UBC Archives Audio Recordings Collection

[Interview with H.F.G. Letson, Armed Forces at UBC Project, Part II] Specht, Allen 1973-08-14

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Mr. H.F.G. Letson
August 14, 1973
Interview, Tape 2, Track 1.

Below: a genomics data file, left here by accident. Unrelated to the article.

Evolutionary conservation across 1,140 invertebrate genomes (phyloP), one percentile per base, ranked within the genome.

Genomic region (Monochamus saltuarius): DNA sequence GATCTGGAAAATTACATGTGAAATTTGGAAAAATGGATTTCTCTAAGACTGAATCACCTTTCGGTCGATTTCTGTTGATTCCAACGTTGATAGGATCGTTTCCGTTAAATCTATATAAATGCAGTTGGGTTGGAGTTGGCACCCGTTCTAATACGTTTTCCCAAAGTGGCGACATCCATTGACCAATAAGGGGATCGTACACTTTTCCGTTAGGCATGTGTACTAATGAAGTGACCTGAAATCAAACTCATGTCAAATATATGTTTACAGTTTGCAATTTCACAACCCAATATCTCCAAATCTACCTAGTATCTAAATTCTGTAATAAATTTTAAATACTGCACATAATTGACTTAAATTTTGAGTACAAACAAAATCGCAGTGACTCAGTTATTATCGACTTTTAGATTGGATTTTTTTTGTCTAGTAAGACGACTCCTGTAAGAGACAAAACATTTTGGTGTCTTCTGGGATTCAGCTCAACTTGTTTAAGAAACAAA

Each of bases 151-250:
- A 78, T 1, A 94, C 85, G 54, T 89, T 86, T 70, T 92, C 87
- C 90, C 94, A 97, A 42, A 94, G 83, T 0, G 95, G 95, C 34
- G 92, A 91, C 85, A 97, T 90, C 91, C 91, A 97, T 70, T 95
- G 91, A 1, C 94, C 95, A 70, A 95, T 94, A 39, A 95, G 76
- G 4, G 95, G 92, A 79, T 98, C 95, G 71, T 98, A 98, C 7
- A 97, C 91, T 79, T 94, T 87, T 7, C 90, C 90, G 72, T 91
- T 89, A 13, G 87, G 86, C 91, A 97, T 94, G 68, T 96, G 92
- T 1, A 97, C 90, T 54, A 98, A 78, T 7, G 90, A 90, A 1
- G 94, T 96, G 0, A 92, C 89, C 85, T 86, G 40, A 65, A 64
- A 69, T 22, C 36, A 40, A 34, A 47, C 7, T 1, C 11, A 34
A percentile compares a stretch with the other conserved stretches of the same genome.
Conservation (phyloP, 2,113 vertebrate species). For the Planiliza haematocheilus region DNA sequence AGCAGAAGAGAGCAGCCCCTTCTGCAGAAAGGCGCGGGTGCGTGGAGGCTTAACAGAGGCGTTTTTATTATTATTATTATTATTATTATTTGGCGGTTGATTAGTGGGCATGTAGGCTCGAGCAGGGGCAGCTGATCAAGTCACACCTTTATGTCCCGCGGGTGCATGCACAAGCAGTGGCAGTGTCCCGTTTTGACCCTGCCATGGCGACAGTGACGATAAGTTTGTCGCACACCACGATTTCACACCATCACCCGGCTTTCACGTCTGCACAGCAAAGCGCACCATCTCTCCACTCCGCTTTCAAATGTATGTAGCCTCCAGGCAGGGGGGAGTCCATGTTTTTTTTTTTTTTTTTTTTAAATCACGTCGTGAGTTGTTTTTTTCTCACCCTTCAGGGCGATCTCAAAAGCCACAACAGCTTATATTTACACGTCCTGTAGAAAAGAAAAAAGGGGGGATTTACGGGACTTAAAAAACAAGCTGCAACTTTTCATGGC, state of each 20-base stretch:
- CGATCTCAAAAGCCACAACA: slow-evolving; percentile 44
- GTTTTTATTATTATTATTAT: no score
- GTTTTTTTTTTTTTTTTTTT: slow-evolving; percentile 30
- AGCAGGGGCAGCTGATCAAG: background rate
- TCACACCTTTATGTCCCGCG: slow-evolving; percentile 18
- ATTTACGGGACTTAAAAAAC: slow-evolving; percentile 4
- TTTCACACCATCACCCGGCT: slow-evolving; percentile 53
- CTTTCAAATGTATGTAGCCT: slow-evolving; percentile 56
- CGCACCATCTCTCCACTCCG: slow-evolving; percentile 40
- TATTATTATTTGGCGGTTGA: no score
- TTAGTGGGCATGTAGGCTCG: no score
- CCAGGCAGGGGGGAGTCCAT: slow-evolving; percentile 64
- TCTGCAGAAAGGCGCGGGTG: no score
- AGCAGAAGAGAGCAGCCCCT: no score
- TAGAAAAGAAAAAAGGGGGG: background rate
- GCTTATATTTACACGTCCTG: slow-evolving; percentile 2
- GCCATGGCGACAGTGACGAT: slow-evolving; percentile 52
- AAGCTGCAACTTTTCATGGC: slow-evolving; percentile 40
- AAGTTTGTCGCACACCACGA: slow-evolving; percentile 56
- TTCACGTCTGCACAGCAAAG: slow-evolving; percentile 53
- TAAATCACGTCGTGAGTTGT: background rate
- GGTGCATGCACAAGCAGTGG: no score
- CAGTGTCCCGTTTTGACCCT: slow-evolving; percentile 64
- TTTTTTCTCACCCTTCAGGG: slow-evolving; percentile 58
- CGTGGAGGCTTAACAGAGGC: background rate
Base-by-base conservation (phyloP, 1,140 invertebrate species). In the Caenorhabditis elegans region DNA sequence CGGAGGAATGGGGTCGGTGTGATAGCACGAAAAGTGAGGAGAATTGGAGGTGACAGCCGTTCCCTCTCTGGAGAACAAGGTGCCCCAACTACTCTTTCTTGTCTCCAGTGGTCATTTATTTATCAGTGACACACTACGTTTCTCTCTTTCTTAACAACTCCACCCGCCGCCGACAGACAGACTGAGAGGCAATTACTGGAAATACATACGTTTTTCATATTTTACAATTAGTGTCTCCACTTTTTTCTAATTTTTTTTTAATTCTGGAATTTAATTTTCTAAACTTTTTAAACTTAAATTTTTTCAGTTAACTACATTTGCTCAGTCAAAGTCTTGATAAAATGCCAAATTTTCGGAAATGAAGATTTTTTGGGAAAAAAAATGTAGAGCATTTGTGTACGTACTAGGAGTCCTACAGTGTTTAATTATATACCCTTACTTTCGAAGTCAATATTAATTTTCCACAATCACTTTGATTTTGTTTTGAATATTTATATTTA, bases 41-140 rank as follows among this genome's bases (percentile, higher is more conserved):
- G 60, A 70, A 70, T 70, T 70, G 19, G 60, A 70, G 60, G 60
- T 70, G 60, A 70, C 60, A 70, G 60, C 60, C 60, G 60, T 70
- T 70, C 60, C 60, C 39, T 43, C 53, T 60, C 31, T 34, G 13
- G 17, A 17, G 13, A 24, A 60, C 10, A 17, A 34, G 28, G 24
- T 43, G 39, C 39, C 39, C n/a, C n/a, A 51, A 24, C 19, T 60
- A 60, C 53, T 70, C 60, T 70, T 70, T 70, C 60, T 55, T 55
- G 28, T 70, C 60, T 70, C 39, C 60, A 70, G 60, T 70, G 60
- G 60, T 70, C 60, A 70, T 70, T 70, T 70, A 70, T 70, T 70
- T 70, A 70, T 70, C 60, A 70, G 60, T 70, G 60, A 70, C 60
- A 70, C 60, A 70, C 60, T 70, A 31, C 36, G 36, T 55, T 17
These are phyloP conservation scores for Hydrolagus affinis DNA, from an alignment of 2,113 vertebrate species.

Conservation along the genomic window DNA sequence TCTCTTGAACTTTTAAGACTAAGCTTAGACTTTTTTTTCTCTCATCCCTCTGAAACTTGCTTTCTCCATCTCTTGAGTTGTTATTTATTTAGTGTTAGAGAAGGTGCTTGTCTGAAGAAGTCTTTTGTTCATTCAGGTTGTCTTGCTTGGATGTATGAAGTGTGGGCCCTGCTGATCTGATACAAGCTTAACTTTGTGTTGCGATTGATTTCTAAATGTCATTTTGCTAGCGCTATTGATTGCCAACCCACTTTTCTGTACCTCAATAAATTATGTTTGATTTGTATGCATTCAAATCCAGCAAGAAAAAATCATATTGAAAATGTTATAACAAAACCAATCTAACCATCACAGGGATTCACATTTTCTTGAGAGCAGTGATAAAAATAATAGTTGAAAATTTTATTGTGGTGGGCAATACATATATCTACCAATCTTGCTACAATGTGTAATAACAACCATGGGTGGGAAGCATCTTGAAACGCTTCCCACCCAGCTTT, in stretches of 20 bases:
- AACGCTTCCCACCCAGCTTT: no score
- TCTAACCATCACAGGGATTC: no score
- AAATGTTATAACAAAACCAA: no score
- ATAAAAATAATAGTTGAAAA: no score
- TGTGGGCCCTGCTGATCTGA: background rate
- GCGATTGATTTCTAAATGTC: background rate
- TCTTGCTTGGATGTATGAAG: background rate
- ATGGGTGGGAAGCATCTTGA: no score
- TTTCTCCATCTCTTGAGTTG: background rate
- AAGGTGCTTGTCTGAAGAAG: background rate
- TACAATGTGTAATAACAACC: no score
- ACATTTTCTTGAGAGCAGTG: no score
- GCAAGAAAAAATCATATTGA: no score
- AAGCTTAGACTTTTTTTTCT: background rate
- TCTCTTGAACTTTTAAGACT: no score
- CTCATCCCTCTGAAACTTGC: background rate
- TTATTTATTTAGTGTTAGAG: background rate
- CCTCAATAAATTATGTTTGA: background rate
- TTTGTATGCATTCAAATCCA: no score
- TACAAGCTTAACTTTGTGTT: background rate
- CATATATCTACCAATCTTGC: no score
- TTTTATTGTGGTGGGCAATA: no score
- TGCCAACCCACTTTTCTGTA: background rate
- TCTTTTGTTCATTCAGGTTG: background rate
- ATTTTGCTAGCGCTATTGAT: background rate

Mr. Letson: After our interview yesterday, I was thinking of the period of 1918 and early '19 when the Officers Training Corps was disbanded. During the war it was necessary to have two years in the corps to qualify for your promotion from one year to another or to get your degree. There was some unrest after the armistice. In fact there was one incident which to my mind was quite a serious incident and had rather lasting implications in two phases. One was its effect on the C.O.T.C. and the other the effect on student government and discipline by the students council of the students of the university. Shortly after the armistice of November 11, 1918, I was horrified to see that they had built a scarecrow on the top of the science building and it was dressed up in a uniform....and considered a scarecrow. Well, when you consider that at that time every day brothers and friends were dying right and left in defence of Canada, the thought that they should defile the uniform in that way was revolting to everybody except those who did it. Nobody seemed to be able to find out who did it and of course Klinck and Co. were not particularly concerned about it. Following that there was another incident which was a serious incident. We were on parade out 150 strong outside the Arts building which was the only stone building there at Fairview. It had been the new building for the Vancouver General Hospital and we took it over before it was furnished. We were on parade when all of a sudden the whole parade was deluged from the third storey with a fire hose. It was on all the men and knocked some of them over. Fortunately it didn't hit me and although I was quite lame and still in hospital, I hobbled up three flights of stairs to see if I could catch them. I thought as I went up that they wouldn't come down the stairs they might try the fire escape. Then I suddenly remembered that there was a hatch into the library which was on the third floor and that they wouldn't come down the fire escape but they'd go into the library and mix up with the students in there who were studying. I went into the library and stood there, looked around for a while and I saw a couple of fellows who didn't seem to have any books. I turned around and saw that the back of their hands was absolutely black. So I went up to them and said, "What's your names?" They gave me their names. Then I said, "Were you on the roof?" Of course they couldn't deny it, their hands were black. So I got their names and reported them. They were up for trial before the students council. This is a full trial in the auditorium. That was the first trial or disciplinary action, think, taken by the students council of U.B.C. They were convicted and I really can't recall what the sentence was. I think it was that they weren't allowed to get their degree with the other students, they weren't barred their degrees but they weren't to take part in the ceremonies and censured in that way. So that established the principle that the student government had power over the students. That's why I mentioned this thing. I think this was the first major incident in the history of the University where the council really took action. They had their council who were students. I was also a student and the complainant on this case and there was a real break between those who favoured the action these young vandals had taken and the others, many of whom had come back wounded or otherwise, or who had brothers killed and that sort of thing. So it established the principle that student government if properly administered can handle the problems of the student. Now I'm sure that in the last sixty years there have been many other instances where students have been up, but I thought it might be of interest to you to hear that story.